A prime example of this is the way that wealthy capitalists have ordered their employees to burn fossil fuels, sold carbon-intensive products to the public, lied to them about the environmental impact of carbon pollution, and misled them about our ability to mitigate the damage through recycling and cleanup measures. If the handful of corporate owners and managers were the only ones at fault, the remedy would be simple: hold them responsible - with fines, restrictions, prison time, whatever it takes. Take them out, and let all the good people of the world rebuild a safe, loving society.

Of course, it's not just the petroleum, plastics and fertilizer industries: wealthy capitalists have similarly created industries in cement, beef, cars, shipping and air travel that pollute massively, while divesting from more sustainable industries like rail freight and transit. And all these industries are connected. Now how many fines and restrictions are we talking about? How many investors and managers are going to prison?

Even where there are a few corporate owners and managers, they are not the only people responsible. There are other owners - millions, in fact, because these corporations are considered safe and uh, responsible investments. They employ millions of people worldwide. They sponsor popular sporting events and television shows Thousands of corrupt politicians and captive regulators benefit from them. Everyone on earth is a customer, in some sense. Get rid of the top managers, and others will rise to take their place.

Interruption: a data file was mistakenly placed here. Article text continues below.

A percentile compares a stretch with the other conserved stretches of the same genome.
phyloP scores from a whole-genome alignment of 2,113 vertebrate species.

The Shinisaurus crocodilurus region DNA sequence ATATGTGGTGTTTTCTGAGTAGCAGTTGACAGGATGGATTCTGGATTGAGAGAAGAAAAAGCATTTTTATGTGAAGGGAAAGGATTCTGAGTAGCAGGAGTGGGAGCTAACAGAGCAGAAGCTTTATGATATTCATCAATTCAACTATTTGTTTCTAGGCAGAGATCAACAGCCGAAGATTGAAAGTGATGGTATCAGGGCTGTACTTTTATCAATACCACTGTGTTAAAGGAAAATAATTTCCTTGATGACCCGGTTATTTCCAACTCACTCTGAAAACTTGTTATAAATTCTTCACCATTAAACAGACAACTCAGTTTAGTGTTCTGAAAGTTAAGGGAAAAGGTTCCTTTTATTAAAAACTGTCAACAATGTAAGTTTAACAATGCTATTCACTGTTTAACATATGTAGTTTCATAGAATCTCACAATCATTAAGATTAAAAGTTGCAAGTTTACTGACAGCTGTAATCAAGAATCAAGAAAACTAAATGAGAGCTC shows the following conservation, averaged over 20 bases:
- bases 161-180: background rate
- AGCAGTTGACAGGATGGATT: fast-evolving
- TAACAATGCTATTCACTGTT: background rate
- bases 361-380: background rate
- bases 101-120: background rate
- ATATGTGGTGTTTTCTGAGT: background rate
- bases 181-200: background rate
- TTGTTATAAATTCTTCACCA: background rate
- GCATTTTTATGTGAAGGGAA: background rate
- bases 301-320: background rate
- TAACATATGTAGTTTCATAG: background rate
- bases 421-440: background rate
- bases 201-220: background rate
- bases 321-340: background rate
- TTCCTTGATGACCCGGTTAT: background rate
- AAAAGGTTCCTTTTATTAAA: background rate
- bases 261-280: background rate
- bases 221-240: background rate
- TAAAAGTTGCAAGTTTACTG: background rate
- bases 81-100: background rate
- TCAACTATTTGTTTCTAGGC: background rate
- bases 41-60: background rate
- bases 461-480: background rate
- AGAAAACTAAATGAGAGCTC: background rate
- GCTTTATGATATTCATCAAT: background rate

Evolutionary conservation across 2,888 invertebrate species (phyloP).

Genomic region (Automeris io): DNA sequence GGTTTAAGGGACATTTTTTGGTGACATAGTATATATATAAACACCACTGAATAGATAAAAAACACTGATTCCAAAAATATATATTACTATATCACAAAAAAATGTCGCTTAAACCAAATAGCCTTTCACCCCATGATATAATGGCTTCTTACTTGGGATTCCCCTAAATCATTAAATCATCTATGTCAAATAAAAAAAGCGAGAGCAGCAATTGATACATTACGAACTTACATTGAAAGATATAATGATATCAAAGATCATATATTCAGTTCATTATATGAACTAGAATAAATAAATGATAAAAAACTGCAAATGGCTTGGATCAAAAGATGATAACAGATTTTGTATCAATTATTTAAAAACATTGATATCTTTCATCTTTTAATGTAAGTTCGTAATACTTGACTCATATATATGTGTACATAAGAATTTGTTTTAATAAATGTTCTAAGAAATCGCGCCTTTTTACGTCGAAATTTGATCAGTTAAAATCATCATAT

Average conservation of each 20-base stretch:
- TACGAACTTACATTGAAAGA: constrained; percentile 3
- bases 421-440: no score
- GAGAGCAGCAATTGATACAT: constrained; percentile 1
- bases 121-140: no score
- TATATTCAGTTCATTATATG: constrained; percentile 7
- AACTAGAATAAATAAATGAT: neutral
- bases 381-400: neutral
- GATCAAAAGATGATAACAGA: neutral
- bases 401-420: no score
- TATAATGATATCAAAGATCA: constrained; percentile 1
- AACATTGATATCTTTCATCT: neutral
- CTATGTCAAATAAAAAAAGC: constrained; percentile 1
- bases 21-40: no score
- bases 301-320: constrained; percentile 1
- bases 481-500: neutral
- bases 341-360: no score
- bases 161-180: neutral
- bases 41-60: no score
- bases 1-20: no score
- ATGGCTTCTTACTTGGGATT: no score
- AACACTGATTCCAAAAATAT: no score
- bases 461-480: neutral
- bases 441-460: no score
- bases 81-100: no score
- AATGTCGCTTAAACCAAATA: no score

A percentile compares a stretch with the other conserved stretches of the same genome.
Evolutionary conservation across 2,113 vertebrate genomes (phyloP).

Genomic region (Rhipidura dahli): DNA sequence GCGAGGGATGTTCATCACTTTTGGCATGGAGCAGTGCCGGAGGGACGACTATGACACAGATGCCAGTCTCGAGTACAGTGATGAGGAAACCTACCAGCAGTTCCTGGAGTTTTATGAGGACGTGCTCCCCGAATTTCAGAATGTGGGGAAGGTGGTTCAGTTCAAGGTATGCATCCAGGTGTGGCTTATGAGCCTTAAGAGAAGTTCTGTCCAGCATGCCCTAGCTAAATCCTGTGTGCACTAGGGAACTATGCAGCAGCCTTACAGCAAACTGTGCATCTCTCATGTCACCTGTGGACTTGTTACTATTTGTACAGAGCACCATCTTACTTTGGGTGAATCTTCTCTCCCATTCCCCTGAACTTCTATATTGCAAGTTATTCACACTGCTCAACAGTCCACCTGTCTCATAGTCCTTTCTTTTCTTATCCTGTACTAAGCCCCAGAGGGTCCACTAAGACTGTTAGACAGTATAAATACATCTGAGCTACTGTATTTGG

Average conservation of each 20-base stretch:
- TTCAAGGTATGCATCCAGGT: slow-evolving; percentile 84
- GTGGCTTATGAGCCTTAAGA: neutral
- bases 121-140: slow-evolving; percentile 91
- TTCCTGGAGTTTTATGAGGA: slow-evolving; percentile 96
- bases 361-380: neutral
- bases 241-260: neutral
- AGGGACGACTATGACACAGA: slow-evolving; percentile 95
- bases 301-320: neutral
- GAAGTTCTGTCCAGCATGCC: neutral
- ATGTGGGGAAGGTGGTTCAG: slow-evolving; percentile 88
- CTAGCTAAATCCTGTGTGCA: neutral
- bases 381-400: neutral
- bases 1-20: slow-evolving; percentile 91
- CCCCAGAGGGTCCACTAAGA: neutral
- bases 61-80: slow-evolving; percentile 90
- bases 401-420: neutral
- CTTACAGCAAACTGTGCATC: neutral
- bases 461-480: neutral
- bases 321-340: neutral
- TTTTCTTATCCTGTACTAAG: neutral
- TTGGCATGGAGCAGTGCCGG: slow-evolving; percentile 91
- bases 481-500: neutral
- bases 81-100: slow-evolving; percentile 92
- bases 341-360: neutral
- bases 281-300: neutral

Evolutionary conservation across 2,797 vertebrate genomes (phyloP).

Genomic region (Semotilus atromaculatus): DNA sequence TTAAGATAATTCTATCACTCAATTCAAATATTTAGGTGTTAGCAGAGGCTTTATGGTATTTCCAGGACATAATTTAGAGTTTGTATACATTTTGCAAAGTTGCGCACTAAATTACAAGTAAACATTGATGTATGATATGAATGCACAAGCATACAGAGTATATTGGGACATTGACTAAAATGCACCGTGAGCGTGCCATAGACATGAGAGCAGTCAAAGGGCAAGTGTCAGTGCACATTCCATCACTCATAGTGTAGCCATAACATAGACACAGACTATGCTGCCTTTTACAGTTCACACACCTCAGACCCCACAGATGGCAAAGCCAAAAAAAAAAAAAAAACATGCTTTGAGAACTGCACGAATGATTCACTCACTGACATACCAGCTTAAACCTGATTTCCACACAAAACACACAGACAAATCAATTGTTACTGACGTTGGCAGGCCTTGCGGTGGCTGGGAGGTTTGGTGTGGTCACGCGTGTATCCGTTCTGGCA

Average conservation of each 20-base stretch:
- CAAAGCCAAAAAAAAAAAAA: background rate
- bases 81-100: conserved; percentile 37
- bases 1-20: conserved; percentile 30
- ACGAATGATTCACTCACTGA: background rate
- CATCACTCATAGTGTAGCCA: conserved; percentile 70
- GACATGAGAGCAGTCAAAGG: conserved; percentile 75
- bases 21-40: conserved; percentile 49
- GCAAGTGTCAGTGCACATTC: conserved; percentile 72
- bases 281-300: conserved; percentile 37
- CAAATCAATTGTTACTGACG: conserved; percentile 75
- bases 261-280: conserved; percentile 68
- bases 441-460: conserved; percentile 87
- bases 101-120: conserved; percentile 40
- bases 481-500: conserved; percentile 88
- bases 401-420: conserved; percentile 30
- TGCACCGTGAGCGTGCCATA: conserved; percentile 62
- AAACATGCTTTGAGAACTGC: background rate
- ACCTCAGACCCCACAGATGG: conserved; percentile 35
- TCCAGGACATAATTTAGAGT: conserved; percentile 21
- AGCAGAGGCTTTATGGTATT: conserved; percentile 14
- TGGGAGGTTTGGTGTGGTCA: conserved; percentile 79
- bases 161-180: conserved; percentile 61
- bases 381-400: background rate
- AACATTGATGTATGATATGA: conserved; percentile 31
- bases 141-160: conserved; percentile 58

And yes, there are divestment campaigns and anti-advertising campaigns that target these corporations. There are anti-corruption campaigns. There are individual responsibility campaigns encouraging people not to buy their products. You could have campaigns urging people not to work for them, although I haven't heard of any. But these take time and energy, and they're not what the "Make Polluters Pay" campaigns focus on. In fact, the main thrust of the "Make Polluters Pay" campaign is that the employees and customers bear no responsibility for buying cars, gas, plastics or beef. They're just innocent and/or captive tools of the capitalists.